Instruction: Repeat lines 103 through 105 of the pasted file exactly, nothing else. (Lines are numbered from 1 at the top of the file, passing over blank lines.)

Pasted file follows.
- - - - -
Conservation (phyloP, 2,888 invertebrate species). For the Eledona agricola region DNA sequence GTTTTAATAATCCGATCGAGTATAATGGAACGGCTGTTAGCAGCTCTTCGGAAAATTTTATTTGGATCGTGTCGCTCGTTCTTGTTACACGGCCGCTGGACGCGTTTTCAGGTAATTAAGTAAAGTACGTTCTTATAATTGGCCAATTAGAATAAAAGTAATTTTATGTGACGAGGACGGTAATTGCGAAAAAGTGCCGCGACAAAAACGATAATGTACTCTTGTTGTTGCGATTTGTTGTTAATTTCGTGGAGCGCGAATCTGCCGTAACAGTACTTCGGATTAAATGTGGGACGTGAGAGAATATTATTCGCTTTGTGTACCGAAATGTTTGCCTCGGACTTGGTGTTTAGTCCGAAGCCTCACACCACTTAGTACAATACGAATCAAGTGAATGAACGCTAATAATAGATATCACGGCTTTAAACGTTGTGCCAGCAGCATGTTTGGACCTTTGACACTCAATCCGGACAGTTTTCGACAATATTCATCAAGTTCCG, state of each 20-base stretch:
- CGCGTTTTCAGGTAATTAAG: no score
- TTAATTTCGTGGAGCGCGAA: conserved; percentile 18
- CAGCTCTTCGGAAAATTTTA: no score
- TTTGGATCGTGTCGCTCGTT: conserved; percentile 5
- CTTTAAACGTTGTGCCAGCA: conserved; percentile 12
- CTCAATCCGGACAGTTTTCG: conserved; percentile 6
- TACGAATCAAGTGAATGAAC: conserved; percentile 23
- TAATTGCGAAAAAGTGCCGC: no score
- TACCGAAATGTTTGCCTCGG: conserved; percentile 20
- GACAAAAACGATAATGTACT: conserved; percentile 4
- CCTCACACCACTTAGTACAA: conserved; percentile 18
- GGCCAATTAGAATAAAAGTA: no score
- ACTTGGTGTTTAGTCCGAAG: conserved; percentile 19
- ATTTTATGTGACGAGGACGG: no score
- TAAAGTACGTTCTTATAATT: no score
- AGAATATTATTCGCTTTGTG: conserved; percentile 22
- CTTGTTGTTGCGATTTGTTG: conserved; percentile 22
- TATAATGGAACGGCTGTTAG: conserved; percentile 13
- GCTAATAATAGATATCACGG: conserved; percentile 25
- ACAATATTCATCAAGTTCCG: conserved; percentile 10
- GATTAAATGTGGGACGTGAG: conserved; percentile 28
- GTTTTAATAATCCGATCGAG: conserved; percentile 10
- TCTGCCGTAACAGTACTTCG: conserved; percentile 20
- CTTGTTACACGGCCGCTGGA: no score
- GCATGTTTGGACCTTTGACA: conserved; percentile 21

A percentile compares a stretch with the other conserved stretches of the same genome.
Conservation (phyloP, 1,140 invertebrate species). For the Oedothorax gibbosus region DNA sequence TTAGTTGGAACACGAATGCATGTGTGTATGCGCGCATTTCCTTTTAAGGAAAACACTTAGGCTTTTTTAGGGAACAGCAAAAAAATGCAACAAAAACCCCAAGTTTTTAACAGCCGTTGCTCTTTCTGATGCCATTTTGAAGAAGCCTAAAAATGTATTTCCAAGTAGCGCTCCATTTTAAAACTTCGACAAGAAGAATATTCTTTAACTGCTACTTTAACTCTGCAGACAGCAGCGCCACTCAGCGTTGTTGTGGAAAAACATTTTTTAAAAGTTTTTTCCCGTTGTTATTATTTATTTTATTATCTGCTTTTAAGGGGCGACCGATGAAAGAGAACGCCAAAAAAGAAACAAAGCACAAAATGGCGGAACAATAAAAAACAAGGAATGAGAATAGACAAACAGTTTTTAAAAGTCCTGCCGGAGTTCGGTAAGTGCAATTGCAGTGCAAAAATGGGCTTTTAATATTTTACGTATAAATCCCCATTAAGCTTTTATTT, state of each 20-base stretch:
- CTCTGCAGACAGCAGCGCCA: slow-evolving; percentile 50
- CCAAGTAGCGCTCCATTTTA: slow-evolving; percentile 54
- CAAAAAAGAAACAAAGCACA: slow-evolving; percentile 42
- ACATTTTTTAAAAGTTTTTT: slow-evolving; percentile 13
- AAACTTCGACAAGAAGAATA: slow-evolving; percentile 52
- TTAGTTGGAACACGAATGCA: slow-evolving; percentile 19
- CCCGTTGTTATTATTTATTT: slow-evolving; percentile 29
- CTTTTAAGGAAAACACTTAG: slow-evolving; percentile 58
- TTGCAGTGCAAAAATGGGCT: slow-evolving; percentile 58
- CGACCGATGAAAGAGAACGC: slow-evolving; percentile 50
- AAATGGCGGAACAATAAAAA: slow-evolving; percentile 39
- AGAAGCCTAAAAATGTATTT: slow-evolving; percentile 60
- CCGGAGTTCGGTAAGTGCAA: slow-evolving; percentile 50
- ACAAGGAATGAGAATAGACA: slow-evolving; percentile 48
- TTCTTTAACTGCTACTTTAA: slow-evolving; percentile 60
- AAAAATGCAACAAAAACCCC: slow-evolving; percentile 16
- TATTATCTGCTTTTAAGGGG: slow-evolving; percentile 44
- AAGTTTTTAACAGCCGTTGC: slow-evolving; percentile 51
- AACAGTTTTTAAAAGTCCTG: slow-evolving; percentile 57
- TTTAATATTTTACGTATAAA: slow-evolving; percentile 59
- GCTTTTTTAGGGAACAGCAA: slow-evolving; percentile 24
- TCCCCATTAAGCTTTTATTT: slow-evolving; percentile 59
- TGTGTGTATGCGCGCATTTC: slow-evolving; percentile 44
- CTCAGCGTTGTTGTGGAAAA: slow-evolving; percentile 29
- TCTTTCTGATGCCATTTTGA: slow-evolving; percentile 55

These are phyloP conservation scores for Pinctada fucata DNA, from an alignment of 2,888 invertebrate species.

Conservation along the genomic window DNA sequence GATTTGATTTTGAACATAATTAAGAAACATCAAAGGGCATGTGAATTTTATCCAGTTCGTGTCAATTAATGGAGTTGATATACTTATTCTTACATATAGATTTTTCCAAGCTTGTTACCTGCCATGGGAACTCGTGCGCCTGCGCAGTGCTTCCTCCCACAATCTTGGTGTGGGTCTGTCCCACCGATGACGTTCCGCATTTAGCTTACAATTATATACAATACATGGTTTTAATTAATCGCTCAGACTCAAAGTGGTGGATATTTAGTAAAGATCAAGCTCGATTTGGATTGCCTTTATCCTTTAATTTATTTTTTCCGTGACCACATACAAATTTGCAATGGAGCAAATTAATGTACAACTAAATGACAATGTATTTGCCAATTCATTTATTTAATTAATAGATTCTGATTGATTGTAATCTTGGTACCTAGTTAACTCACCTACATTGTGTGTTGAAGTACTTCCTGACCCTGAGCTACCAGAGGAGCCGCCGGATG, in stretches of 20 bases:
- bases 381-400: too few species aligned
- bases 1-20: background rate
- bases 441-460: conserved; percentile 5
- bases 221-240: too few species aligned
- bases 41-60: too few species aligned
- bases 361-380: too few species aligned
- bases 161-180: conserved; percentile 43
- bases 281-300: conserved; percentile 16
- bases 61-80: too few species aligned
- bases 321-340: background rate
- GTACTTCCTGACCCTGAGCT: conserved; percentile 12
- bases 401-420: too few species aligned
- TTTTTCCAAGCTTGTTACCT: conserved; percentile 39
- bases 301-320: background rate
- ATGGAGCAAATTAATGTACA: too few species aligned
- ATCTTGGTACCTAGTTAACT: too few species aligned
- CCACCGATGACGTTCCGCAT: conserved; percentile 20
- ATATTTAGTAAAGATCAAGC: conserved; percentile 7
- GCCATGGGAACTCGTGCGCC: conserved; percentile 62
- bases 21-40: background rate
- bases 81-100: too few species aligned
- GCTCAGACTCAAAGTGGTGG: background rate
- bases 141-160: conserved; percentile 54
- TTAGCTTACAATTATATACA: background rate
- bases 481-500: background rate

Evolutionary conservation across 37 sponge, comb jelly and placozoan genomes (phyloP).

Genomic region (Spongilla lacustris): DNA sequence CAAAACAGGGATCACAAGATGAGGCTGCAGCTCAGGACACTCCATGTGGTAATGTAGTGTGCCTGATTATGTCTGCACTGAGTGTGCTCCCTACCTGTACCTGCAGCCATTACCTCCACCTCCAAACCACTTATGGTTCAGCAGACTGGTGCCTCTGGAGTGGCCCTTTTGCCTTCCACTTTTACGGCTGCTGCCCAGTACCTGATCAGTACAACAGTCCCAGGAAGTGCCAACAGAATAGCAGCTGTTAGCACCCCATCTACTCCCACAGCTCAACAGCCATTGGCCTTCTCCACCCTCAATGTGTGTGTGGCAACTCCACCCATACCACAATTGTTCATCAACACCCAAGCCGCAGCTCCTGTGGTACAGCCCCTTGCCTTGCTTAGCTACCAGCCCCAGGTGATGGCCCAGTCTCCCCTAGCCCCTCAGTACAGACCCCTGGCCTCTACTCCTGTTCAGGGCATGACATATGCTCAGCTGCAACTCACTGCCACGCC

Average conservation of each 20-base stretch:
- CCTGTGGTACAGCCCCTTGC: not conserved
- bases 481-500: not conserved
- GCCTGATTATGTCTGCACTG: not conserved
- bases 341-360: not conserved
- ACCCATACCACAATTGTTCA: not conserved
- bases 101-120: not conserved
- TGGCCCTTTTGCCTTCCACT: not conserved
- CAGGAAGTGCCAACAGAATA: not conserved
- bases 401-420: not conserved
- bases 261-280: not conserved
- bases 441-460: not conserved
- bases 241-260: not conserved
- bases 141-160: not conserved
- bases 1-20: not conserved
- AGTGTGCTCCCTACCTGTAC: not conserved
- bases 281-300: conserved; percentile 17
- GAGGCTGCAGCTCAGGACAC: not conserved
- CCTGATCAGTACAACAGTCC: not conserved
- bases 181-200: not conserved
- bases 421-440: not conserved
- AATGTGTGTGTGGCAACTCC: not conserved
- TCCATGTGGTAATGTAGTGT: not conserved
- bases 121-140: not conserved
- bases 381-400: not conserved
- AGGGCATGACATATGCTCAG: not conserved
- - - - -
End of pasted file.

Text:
- bases 421-440: not conserved
- AATGTGTGTGTGGCAACTCC: not conserved
- TCCATGTGGTAATGTAGTGT: not conserved